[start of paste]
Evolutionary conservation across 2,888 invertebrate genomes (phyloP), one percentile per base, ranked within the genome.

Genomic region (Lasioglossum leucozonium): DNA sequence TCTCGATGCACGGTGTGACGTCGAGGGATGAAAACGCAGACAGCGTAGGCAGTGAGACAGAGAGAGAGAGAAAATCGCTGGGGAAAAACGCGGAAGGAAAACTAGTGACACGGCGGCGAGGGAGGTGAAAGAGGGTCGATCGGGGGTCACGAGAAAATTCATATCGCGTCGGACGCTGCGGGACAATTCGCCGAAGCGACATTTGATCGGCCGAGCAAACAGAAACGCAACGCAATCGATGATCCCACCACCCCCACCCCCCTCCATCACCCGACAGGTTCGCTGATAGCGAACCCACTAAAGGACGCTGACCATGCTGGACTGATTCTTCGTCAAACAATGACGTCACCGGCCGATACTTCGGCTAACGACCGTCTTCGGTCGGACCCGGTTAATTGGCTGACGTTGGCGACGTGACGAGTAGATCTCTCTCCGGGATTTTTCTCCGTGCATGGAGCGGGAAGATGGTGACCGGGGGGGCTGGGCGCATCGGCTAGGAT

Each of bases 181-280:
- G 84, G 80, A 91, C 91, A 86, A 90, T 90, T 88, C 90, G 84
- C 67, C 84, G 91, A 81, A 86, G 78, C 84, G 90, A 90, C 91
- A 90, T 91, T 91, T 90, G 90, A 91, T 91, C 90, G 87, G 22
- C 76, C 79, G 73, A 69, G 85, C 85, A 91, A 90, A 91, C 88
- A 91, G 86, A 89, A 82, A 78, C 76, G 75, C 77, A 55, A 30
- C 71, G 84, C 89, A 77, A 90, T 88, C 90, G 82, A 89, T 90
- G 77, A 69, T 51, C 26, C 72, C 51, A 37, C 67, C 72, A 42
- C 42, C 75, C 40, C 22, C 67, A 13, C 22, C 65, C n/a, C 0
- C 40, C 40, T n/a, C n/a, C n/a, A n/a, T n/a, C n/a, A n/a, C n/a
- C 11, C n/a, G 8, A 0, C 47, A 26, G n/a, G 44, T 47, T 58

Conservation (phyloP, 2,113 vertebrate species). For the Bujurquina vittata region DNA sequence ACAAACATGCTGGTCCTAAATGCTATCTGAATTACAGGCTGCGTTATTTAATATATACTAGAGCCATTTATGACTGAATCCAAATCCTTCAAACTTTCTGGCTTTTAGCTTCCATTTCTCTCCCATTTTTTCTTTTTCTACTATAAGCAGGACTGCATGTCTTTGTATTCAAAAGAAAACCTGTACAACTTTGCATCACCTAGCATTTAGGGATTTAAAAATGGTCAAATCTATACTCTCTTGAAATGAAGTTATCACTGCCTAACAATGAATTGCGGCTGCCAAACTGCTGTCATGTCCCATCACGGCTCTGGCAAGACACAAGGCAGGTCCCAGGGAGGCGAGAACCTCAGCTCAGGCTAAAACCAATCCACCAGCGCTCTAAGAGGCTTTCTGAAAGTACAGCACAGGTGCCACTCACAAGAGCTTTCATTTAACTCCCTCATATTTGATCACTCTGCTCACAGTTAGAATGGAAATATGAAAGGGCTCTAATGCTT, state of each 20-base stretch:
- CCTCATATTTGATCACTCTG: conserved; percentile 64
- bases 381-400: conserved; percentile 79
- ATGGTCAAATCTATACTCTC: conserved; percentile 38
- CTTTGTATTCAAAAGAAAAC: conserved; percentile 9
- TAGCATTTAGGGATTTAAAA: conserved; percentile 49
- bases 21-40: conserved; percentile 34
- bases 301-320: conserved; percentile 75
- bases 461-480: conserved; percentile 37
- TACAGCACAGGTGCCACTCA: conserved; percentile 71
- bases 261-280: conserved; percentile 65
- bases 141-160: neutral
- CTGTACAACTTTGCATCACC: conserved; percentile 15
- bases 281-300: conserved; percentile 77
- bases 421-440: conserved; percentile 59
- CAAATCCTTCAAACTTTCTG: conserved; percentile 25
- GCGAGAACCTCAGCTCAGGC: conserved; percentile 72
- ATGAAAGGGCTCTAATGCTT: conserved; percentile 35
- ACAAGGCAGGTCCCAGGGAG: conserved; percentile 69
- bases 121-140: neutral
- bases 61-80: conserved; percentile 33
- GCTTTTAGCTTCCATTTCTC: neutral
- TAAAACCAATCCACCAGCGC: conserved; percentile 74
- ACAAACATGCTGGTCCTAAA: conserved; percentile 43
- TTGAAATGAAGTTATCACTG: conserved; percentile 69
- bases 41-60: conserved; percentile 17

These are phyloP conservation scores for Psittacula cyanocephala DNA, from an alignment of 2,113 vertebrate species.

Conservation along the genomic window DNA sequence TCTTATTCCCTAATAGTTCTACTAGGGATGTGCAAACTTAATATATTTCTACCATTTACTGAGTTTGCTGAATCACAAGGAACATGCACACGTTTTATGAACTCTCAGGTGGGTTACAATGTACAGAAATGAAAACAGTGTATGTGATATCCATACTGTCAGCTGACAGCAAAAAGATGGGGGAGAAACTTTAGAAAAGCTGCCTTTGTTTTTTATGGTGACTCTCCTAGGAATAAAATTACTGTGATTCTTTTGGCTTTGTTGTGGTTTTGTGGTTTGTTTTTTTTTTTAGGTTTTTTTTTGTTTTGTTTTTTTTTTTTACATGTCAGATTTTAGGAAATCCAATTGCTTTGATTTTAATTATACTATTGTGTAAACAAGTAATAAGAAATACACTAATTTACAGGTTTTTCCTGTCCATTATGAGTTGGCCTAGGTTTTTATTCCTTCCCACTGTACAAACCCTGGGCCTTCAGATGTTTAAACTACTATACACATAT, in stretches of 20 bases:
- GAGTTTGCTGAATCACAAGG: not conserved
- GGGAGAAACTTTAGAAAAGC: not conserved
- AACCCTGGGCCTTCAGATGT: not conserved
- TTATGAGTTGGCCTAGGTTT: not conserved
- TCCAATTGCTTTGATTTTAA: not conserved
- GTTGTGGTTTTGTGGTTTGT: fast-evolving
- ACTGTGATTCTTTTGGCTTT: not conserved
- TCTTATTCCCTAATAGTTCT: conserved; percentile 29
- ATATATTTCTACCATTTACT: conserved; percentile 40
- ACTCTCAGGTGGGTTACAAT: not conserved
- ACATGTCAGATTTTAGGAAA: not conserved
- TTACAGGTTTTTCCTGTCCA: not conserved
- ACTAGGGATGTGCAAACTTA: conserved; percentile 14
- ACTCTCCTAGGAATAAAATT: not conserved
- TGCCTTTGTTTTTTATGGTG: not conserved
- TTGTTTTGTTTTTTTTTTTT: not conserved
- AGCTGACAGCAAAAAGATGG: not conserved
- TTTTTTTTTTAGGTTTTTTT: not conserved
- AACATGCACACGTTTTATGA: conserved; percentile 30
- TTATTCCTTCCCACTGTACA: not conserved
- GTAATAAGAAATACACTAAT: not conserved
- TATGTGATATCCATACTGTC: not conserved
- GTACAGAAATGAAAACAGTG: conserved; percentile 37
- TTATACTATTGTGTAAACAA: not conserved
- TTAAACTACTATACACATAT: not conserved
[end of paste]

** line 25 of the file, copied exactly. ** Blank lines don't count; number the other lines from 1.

- bases 141-160: neutral